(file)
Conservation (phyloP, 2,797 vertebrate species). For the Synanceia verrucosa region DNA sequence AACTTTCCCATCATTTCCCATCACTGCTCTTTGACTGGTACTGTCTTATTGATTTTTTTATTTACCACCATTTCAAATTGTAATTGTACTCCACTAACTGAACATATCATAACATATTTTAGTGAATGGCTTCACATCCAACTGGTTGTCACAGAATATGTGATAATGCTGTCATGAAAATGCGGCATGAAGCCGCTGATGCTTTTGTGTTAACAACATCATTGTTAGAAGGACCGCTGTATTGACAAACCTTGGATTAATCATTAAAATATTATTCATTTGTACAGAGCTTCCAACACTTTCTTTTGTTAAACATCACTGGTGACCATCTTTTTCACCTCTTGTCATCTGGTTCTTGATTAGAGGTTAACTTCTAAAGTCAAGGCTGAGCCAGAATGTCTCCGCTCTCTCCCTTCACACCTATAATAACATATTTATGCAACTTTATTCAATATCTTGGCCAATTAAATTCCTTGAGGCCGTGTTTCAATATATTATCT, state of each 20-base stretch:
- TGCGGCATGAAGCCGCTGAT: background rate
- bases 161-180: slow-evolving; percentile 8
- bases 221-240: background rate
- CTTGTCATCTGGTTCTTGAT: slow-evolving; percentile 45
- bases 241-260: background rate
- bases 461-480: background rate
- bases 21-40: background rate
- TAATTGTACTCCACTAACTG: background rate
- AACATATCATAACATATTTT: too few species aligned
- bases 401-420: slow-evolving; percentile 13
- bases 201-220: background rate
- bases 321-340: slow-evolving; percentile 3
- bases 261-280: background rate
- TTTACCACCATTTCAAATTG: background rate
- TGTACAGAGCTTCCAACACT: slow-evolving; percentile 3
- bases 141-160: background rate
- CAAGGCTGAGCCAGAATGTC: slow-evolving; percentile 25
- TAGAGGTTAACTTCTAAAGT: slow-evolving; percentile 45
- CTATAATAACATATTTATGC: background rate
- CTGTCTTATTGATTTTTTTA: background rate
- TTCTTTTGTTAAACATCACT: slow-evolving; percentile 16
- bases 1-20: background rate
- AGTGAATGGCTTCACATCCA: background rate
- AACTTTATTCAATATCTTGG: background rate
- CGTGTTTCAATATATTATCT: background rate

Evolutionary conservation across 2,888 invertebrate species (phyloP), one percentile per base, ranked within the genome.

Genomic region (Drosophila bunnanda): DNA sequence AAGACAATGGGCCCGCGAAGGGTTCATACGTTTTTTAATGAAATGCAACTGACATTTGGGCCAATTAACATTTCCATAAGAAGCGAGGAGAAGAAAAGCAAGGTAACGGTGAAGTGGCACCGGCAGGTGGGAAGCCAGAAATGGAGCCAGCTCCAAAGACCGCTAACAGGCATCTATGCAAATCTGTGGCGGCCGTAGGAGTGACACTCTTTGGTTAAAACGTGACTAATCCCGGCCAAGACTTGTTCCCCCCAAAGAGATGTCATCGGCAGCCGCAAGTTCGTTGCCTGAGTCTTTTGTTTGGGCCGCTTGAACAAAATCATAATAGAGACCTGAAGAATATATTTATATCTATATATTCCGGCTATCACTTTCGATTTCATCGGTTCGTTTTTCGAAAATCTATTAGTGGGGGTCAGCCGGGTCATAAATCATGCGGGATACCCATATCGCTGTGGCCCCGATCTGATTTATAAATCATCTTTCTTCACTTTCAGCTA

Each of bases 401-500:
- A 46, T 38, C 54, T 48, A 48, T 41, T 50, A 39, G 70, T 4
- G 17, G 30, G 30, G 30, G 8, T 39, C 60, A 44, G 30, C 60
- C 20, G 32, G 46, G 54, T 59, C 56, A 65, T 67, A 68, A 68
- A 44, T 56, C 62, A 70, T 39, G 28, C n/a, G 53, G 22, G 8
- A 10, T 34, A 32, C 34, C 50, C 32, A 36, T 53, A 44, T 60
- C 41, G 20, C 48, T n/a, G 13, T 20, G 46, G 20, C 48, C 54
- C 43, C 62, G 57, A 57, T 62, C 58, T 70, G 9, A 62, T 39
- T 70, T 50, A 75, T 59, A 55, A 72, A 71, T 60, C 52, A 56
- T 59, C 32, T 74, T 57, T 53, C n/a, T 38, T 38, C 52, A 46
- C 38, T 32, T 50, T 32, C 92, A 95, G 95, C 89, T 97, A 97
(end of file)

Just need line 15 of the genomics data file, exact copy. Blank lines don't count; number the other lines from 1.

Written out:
- TTTACCACCATTTCAAATTG: background rate